WordPress Child Themes
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WordPress Child Themes

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WordPress Child Themes WordPress Child Themes Presentation Transcript

  • WordPress Child Theme Overview By Russell Fair for Atlanta WordPress Developers and Designers Meetup Group 7.27.2011
  • Who's your (theme's) daddy?
  • Child Theme Basics
    • What is a Child Theme?
    • Why use Child Themes?
    • Who should use Child Themes?
    • How do Child Themes Work?
    • How do I make a Child Theme?
  • What is a Child Theme?
    • A Child Theme is a WordPress theme that relies on another theme (its parent theme) to provide some or all of the structure.
    • A child theme MUST have at least a stylesheet with an appropriate comment block (See style.css in WordPress theme Hierarchy)
    • When loading, a child theme will look to it's parent for files that it can not provide on its own
    • Circa WordPress version 2.7
  • Why Use a Child Theme?
    • Using a Child Theme allow you to update the parent theme easily without over-writing your customizations.
    • If you offer themes as a service, parent themes allow you to have a streamlined, unified architecture and development process.
    • WordPress MultiSite users – using child themes to create many “similar” themes with common architecture, but some differences, and ability to share more resources.
  • Who should use a Child Theme?
    • Everyone! According to WP Codex, Child theme is the recommended way to customize
    • Web design companies who maintain their themes and want to streamline processes.
    • Multi-site users/admins
    • Theme Authors who want to sell their themes in theme marketplaces
  • How do Child Themes Work?
    • When WordPress is looping through the theme directory, it will try to match the request (query) with the right template file to use (e.g. page.php, single.php, archive.php, etc.)
    • If it can not find the right template file in the child theme directory, it will scan the parent theme directory for the file. Works for get_template_part!
    • Child themes are like Teenagers. If they have their own money, they will spend it; if they don't have their own money, they will get it from their parents.
  •  
  • How do I make a Child Theme?
    • Step 1: Create a directory in your wp-content/themes directory for your theme (sub-directories not a good idea). Don't use spaces or special symbols.
  • Making a Child Theme
    • Step 2: Create a valid stylesheet with comment block.
    • Add Template: [parent-theme-directory] to the comment block to specify the parent theme.
  • Optional: Add custom theme files
    • Functions.php
    • Your sidebars, header or footer
    • Other template parts such as comments or nav menus
    • Custom post type archives
    • Custom taxonomy archives
    • Page templates
    • Other WordPress theme files
  • Child Theme Advanced Topics
    • Child Theme Functions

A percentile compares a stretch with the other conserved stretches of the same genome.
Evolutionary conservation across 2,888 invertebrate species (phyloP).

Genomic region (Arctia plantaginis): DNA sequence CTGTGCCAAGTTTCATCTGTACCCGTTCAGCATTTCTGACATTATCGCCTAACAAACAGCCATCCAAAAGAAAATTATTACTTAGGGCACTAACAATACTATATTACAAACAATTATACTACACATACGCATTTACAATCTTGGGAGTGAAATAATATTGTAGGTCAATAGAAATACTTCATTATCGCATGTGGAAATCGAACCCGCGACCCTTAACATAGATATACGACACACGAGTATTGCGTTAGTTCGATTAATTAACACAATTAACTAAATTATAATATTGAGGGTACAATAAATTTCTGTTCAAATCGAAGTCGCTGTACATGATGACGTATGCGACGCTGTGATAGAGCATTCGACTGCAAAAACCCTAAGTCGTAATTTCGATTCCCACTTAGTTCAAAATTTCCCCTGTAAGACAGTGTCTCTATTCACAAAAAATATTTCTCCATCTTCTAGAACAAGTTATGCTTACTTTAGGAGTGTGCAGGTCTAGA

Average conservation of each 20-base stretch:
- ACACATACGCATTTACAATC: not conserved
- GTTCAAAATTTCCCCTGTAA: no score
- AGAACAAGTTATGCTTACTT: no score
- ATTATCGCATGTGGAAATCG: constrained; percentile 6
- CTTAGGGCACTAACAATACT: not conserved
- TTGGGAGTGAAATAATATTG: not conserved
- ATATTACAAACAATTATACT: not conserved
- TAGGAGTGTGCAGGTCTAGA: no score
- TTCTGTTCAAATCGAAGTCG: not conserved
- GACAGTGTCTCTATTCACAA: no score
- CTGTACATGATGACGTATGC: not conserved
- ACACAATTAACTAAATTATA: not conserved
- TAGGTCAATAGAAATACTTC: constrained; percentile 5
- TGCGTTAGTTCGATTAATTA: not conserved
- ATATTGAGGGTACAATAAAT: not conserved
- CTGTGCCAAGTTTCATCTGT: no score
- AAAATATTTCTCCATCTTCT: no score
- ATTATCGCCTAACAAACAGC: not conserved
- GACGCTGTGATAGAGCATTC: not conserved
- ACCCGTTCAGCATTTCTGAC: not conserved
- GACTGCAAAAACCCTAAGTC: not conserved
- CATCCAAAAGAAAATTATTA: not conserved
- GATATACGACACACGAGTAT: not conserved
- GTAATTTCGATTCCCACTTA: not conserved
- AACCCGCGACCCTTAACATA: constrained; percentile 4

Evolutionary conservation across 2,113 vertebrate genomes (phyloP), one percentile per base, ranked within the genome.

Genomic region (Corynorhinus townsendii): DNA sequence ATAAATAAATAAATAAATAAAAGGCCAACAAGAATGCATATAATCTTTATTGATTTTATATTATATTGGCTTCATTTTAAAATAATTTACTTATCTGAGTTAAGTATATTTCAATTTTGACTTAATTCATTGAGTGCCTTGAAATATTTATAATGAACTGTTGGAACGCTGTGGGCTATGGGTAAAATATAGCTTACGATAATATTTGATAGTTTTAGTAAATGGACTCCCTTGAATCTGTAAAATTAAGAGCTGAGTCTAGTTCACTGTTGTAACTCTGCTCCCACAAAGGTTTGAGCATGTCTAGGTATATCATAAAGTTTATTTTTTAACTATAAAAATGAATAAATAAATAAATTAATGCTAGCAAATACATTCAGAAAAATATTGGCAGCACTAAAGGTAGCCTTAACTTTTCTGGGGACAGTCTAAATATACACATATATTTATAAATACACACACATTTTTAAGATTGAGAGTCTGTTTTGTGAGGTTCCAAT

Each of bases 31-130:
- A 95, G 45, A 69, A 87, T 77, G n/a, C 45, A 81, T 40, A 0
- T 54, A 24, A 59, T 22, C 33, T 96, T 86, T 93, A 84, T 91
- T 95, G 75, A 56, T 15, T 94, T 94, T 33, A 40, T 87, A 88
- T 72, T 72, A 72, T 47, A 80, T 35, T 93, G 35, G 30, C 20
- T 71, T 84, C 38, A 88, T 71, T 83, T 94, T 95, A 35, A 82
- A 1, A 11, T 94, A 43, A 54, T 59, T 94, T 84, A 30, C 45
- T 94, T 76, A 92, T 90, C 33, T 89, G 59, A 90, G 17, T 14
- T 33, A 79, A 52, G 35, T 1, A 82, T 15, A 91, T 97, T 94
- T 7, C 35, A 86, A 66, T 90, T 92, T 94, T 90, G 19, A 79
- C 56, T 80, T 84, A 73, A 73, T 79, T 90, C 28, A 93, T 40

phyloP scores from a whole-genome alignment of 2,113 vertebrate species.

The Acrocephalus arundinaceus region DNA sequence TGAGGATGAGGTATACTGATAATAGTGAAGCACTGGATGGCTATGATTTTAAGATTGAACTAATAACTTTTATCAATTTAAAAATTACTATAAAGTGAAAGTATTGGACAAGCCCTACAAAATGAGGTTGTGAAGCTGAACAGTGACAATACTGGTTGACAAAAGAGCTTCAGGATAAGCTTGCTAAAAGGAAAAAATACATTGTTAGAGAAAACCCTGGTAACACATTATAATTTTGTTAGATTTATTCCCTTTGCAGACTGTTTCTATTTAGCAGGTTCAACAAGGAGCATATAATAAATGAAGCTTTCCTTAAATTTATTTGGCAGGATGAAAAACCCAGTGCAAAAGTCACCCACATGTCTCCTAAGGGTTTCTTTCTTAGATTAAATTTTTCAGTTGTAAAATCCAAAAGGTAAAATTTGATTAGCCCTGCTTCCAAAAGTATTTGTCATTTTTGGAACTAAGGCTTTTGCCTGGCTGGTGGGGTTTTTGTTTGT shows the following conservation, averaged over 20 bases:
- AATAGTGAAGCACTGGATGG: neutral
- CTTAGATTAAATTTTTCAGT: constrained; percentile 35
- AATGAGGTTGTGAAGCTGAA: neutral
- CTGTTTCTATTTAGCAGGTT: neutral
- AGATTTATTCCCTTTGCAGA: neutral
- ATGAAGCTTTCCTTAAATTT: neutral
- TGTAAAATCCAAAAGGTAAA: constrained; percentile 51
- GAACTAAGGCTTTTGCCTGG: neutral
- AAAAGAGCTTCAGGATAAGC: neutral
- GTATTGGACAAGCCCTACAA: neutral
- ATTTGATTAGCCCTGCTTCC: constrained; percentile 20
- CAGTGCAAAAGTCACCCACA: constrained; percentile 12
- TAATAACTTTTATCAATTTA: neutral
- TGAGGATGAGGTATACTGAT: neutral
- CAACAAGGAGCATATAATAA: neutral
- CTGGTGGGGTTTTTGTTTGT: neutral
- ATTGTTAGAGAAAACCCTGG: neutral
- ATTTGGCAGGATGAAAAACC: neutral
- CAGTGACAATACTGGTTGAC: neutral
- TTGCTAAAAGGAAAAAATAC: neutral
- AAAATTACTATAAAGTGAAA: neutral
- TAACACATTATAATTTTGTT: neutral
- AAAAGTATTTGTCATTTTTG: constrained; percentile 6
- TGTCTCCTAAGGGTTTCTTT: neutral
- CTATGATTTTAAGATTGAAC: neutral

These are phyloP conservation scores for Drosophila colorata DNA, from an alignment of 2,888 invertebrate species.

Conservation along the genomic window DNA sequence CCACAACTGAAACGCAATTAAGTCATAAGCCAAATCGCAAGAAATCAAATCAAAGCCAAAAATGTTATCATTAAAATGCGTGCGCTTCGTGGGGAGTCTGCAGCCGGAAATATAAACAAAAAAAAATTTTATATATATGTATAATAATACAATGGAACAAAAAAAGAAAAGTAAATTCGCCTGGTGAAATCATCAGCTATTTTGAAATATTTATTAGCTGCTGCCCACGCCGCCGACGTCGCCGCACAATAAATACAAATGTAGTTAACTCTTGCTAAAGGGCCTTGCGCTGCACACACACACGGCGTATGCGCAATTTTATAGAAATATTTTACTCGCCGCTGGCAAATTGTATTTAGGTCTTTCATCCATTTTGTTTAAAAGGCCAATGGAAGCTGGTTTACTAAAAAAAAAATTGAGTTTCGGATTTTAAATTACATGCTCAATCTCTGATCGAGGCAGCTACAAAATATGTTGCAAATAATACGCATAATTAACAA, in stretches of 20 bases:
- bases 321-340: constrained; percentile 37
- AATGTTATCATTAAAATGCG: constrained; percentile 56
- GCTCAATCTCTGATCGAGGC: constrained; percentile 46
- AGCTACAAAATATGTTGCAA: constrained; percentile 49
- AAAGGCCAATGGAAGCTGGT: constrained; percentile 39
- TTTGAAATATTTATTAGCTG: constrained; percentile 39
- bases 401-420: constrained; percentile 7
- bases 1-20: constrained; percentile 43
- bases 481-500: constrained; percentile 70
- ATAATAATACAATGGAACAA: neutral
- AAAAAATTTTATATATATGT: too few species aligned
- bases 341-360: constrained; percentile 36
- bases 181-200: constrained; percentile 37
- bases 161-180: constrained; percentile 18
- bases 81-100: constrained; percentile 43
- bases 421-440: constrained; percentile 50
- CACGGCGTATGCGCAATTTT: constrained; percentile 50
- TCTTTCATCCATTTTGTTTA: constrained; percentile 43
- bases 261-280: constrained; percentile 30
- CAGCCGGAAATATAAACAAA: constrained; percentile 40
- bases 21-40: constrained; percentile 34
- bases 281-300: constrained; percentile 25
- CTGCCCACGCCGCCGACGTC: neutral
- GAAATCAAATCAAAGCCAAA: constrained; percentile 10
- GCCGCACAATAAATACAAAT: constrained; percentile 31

• Pluggable Functions
      • Hooked Functions
      • Filters
    • Notes About Child Themes
    • Parent Themes (frameworks)
    • Child Theme Resources
  • Child Theme Functions (pluggable)
    • There are two types of functions that your child theme can access, the first is a pluggable function.
    • Pluggable functions are not just for themes.
    • Pluggable function example from twentyeleven
    • if ( ! function_exists( 'twentyeleven_setup' ) ):
    • To override the twentyeleven setup just write your own twentyeleven_setup function in your child functions.php file.
  • Child Theme Functions (hooked)
    • Non Pluggable functions should be hooked using action hooks
    • You can easily remove functions created by the parent theme, and supplement them with your child theme functions
    • remove_action( 'init', 'hybrid_register_menus' );
    • add_action( 'init', 'mychild_register_menus' );
  • Parent Theme Frameworks
    • Listed on WP Codex http://codex.wordpress.org/Theme_Frameworks
    • Thematic Theme (free, developer friendly) http://themeshaper.com/thematic-for-wordpress/
    • Hybrid Theme (free, paid support) http://themehybrid.com/
    • Genesis Theme (premium, regular updates, developer friendly) http://www.studiopress.com/themes
    • Thesis Theme (premium, regular updates, highly customizable) http://diythemes.com/
  • Notes about Child Themes
    • Child themes may not be uploaded to WordPress.com or the WordPress.org theme repository (yet, as far as I know).
    • You CAN make 2nd, and 3 rd level deep child themes (grand-child and great-grand-child) but DON'T.
    • Never, ever, ever modify the parent theme without thorough testing when one or more child themes rely on it (yes even updates).
  • Child Theme Resources
    • http://codex.wordpress.org/Child_Themes
    • http://op111.net/53/
    • http://php.quicoto.com/wordpress-theme-hierarchy/
    • http://codex.wordpress.org/Theme_Development
    • http://themehybrid.com/hybrid-core
    • http://lorelle.wordpress.com/2008/12/30/parentchild-themes-in-wordpress-the-future-of-wordpress-themes/
    • http://wpcandy.com/uncategorized/frameworks-child-themes-filters-and-hook